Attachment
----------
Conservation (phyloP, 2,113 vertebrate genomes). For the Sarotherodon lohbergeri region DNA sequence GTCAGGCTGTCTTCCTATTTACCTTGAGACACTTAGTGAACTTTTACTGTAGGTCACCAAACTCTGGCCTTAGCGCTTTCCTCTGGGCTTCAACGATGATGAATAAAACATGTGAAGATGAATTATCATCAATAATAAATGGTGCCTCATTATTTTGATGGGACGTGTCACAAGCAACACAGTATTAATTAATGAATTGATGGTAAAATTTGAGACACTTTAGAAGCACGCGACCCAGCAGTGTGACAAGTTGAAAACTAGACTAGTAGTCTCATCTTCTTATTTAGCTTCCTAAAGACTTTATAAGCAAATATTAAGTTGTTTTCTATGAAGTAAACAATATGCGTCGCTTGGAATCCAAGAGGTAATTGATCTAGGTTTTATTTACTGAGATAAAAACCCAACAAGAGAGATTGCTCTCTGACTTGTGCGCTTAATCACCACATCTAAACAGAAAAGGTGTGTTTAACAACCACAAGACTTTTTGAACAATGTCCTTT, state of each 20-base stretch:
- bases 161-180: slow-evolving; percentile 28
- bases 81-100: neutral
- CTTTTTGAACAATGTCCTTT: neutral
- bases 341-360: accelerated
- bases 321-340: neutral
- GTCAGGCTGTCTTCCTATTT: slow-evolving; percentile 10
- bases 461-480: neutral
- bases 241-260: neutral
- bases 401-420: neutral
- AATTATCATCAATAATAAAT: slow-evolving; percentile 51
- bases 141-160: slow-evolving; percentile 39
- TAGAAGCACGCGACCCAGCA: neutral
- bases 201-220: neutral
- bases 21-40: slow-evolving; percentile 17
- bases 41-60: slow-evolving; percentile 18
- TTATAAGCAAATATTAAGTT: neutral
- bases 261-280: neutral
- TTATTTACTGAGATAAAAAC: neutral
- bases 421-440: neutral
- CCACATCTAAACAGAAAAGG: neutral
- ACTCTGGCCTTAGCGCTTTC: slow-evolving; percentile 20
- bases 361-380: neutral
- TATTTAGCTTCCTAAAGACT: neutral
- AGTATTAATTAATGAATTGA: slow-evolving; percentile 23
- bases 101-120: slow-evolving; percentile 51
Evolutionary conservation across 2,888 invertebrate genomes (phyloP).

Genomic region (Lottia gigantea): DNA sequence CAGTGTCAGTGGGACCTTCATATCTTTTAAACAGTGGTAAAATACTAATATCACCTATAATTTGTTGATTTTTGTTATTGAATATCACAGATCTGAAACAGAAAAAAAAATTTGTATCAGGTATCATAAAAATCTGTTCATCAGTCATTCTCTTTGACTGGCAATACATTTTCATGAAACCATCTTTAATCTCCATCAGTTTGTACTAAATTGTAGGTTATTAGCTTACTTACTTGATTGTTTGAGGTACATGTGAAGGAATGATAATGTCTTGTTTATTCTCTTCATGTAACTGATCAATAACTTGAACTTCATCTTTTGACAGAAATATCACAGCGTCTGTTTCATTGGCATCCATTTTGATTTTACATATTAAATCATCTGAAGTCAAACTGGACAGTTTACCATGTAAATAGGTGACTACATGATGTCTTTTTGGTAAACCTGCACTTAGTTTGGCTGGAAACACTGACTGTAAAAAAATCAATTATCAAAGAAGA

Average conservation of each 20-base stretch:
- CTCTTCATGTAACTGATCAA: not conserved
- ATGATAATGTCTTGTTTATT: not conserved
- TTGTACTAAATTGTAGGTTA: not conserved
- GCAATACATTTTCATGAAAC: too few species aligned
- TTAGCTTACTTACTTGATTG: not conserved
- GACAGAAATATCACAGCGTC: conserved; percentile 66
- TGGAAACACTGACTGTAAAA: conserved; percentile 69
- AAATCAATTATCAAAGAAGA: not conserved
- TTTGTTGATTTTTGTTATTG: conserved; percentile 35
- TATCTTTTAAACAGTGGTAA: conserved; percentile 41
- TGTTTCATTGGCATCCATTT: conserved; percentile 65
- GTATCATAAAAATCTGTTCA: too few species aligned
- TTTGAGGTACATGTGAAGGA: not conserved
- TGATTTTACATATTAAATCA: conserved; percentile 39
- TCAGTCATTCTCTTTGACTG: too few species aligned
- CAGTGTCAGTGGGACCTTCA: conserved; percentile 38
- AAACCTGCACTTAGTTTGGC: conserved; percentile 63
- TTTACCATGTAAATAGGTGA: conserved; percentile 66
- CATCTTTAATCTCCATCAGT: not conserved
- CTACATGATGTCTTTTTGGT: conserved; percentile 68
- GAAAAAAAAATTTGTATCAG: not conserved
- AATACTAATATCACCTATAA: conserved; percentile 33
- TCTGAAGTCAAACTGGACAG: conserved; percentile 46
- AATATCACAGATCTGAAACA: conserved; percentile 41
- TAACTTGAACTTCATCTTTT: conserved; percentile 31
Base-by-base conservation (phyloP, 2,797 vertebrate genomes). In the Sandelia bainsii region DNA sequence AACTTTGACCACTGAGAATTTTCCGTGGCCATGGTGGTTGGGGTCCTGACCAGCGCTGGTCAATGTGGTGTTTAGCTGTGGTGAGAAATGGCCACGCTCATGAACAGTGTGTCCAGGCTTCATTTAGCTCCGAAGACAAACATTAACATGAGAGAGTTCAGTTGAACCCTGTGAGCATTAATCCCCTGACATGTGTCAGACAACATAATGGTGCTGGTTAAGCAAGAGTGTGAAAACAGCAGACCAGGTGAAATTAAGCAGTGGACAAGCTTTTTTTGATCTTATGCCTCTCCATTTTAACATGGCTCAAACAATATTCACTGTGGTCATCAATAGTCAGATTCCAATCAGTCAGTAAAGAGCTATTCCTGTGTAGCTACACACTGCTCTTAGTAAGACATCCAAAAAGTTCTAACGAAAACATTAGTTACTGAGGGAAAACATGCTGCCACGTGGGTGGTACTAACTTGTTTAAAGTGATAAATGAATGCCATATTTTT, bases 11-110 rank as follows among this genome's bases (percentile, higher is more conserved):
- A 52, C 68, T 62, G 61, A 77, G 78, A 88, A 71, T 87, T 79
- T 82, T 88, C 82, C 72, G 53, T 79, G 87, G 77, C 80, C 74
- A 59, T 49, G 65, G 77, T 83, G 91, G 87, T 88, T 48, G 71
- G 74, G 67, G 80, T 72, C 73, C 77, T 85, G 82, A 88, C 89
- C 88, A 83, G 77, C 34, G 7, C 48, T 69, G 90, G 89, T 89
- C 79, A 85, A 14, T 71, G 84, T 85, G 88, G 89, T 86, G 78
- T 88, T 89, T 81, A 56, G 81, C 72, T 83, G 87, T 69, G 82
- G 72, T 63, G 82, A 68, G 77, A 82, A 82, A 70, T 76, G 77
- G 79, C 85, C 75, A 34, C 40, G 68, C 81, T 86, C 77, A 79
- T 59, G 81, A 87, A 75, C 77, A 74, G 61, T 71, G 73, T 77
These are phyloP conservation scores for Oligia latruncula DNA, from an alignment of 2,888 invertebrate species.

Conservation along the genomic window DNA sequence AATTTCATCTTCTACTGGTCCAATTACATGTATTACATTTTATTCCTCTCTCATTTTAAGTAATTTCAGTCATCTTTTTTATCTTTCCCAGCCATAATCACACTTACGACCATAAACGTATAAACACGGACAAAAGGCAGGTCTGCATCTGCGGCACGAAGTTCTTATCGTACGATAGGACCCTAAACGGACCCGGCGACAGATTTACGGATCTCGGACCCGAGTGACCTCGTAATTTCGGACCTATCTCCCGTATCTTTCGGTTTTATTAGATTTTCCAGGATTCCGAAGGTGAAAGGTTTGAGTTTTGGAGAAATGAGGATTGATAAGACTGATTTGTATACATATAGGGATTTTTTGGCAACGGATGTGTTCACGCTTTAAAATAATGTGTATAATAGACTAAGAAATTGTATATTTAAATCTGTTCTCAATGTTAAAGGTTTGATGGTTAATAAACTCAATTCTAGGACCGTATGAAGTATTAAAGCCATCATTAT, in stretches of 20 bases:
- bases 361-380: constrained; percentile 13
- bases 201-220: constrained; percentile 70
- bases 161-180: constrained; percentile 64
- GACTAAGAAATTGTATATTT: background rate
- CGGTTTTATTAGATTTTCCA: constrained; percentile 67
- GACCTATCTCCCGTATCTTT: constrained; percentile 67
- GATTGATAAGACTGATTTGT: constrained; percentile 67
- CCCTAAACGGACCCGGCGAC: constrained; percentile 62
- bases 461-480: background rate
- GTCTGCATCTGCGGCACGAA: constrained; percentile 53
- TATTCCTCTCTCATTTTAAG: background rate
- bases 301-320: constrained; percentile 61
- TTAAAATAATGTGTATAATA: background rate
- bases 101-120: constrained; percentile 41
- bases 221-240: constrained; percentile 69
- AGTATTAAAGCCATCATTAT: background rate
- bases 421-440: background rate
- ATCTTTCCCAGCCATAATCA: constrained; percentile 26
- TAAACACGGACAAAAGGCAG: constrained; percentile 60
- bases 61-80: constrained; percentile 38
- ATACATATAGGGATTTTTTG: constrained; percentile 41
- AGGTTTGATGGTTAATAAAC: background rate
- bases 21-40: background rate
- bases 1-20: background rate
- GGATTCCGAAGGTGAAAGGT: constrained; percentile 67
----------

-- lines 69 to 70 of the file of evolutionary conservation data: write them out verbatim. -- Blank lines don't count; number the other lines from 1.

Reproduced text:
- bases 201-220: constrained; percentile 70
- bases 161-180: constrained; percentile 64